Lack of property rights and arbitrary allocation of land, without regards to who will be more productive in using it, are not the only extractive institutions in rural Sierra Leone. The perennial extractive economic institution, labor coercion, is also widespread. Chiefs also use their power to coerce youths to work for them on their plantations and in building roads and other local public goods.

So what comes out from decades of repression and lack of economic opportunities at the local level, and blatant thievery at the national level? We’ll see in our next blog.



Extractive Institutions in the US?

The Twitter exchange with Simon Johnson and James Kwak, @baselinescene, touches upon many central issues. Some of these are discussed in a short article, written for a forthcoming book edited by Janet Byrne on the Occupy Movement. A link to the book is here. Originally we posted a link to that article, but we were informed that we were not supposed to post that article on our webpages… Fortunately, we have a related article and you can access that here.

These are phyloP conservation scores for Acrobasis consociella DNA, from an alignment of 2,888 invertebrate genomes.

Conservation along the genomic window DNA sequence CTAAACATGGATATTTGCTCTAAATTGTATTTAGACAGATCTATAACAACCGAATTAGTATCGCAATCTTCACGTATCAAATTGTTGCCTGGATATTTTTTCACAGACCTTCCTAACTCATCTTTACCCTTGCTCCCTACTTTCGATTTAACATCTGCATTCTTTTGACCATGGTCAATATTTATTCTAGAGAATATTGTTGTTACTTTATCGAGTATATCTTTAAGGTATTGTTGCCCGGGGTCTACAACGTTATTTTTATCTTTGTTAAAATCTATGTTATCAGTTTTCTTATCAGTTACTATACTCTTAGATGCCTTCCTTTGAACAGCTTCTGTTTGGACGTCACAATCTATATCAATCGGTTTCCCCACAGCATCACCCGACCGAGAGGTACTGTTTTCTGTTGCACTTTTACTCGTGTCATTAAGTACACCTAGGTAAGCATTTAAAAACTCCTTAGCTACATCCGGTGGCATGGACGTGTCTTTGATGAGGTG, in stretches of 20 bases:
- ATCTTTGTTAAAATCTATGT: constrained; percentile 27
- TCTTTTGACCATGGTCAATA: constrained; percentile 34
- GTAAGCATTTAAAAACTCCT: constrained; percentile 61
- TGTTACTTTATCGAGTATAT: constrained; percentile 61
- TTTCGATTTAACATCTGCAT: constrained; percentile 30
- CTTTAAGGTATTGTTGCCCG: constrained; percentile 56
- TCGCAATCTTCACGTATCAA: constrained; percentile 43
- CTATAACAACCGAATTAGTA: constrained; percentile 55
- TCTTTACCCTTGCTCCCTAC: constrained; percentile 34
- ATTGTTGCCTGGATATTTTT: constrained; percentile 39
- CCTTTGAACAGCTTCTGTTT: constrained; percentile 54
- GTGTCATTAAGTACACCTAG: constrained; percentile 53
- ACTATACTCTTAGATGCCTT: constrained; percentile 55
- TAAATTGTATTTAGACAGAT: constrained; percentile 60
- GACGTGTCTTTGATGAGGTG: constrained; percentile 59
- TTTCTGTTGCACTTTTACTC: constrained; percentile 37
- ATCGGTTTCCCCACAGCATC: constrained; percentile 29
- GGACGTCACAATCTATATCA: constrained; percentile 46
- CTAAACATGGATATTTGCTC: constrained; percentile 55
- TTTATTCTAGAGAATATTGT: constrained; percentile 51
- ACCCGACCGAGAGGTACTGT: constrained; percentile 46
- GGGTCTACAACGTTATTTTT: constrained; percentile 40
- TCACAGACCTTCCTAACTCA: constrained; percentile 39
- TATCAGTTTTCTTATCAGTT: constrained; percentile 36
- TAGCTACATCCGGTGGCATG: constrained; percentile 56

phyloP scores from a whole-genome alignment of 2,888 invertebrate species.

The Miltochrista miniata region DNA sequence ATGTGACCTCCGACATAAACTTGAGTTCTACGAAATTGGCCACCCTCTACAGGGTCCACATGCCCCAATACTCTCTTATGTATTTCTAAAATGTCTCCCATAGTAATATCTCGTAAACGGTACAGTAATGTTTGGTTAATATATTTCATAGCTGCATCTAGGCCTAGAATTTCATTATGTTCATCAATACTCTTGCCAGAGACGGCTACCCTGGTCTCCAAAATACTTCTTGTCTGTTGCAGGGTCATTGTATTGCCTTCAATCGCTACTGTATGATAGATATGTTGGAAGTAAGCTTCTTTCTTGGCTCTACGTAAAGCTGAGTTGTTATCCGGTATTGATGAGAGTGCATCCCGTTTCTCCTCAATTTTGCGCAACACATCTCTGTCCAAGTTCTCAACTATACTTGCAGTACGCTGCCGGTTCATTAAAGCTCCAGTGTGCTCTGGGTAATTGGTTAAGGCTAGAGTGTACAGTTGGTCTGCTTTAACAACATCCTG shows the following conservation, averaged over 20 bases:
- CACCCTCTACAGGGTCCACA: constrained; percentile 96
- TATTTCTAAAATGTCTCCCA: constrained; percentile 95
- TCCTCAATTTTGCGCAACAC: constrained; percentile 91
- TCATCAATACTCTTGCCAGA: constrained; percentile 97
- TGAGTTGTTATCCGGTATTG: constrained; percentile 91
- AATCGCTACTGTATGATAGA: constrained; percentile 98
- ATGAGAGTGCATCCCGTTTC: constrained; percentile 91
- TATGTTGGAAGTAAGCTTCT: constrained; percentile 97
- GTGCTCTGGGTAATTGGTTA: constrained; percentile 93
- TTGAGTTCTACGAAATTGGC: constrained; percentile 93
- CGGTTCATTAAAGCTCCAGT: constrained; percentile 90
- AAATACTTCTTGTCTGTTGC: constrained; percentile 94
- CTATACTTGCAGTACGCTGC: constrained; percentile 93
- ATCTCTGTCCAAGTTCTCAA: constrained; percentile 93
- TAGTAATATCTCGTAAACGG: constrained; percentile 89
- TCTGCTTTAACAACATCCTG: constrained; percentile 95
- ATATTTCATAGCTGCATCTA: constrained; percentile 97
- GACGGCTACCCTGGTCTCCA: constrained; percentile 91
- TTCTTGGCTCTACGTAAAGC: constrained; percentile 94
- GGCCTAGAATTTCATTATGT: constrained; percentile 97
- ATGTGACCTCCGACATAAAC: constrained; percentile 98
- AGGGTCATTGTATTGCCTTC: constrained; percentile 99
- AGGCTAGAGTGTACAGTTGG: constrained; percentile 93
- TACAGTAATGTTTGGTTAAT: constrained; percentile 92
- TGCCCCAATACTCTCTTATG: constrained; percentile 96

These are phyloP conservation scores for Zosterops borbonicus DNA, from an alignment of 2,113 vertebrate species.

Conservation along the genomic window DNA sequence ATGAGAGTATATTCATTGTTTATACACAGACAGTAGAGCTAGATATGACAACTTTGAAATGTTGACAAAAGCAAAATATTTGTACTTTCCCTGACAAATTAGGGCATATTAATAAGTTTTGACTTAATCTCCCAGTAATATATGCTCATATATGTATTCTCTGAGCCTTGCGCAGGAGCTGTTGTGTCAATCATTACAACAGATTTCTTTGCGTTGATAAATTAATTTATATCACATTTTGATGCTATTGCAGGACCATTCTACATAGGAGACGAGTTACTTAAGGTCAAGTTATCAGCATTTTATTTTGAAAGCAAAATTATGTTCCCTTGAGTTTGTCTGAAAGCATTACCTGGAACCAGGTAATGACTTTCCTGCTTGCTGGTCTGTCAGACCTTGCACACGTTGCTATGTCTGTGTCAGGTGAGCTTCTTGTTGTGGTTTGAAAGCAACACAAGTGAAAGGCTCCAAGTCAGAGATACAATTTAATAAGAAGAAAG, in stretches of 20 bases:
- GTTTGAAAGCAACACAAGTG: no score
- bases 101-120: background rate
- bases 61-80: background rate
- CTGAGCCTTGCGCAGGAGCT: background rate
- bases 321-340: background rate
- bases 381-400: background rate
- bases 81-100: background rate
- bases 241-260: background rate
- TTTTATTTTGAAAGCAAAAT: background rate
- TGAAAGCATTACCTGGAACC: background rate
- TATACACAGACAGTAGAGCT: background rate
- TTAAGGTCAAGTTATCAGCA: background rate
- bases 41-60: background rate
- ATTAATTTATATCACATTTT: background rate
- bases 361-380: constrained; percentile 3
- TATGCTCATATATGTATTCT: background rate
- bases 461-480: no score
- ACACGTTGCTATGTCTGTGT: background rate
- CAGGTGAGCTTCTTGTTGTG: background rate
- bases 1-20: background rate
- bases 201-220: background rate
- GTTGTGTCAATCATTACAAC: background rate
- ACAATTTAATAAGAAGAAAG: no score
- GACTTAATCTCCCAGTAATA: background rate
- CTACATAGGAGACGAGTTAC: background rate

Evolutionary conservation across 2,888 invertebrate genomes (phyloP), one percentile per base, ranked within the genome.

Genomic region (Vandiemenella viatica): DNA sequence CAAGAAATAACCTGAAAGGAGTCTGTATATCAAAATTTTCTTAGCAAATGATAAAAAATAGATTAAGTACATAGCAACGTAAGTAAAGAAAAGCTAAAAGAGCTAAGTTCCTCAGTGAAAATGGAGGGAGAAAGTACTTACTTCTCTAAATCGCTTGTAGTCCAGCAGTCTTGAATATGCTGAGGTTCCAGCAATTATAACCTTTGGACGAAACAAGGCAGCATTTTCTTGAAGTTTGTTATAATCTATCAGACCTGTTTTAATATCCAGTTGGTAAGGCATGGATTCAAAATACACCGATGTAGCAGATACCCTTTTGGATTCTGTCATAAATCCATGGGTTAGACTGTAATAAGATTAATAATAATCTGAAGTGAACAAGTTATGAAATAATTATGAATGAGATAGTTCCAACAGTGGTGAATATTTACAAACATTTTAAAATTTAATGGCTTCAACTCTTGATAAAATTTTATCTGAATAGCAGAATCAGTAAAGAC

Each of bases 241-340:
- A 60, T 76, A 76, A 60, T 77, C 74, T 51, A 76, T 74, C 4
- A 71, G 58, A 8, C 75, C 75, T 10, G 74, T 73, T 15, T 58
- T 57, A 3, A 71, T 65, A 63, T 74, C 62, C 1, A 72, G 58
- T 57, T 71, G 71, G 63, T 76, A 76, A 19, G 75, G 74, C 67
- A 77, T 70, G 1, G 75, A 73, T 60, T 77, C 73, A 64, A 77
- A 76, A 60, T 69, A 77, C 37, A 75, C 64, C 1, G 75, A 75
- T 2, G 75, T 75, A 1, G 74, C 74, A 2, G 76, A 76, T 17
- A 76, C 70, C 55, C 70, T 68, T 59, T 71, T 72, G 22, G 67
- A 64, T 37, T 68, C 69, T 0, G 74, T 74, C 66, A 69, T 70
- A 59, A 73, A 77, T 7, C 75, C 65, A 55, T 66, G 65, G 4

So there is much agreement between us and @baselinescene, but we are clearly more optimistic about the resilience of US institutions.

But since that article was written in early January, there have been even more worrying developments on the civil liberties front (see, for example, here and here)


The Cow Eats Where It Is Tethered

We saw the fancy school and the nice new houses in Sierra Leone’s president Ernest Bai Koroma village, Yoni, in our last blog. Koroma is in good company among Sierra Leone’s presidents.

The school in Yoni will educate the children of the elite of the All People’s Congress Party (APC), which ran the country from 1967 until 1992 and then returned to power in 2007. The first APC president, Siaka Stevens, used to like to quote the aphorism, “the cow eats where it is tethered”. And eat he did. He created a whole gamut of extractive institutions enriching himself and his APC cronies, and impoverishing Sierra Leone, which experienced almost nonstop economic decline after independence in 1961.

Like many other post-colonial leaders in sub-Saharan Africa, Stevens used the agricultural marketing boards that the British had created to expropriate farmers by setting a fraction of the world price for the main export commodities, such as palm kernels, cocoa and coffee. Not that the British were saints, actually they were already doing the same thing, except not quite so excessively. Stevens looted the country’s diamond wealth, and handed out monopolies, such as that on the import of rice, the main staple food, to his friends.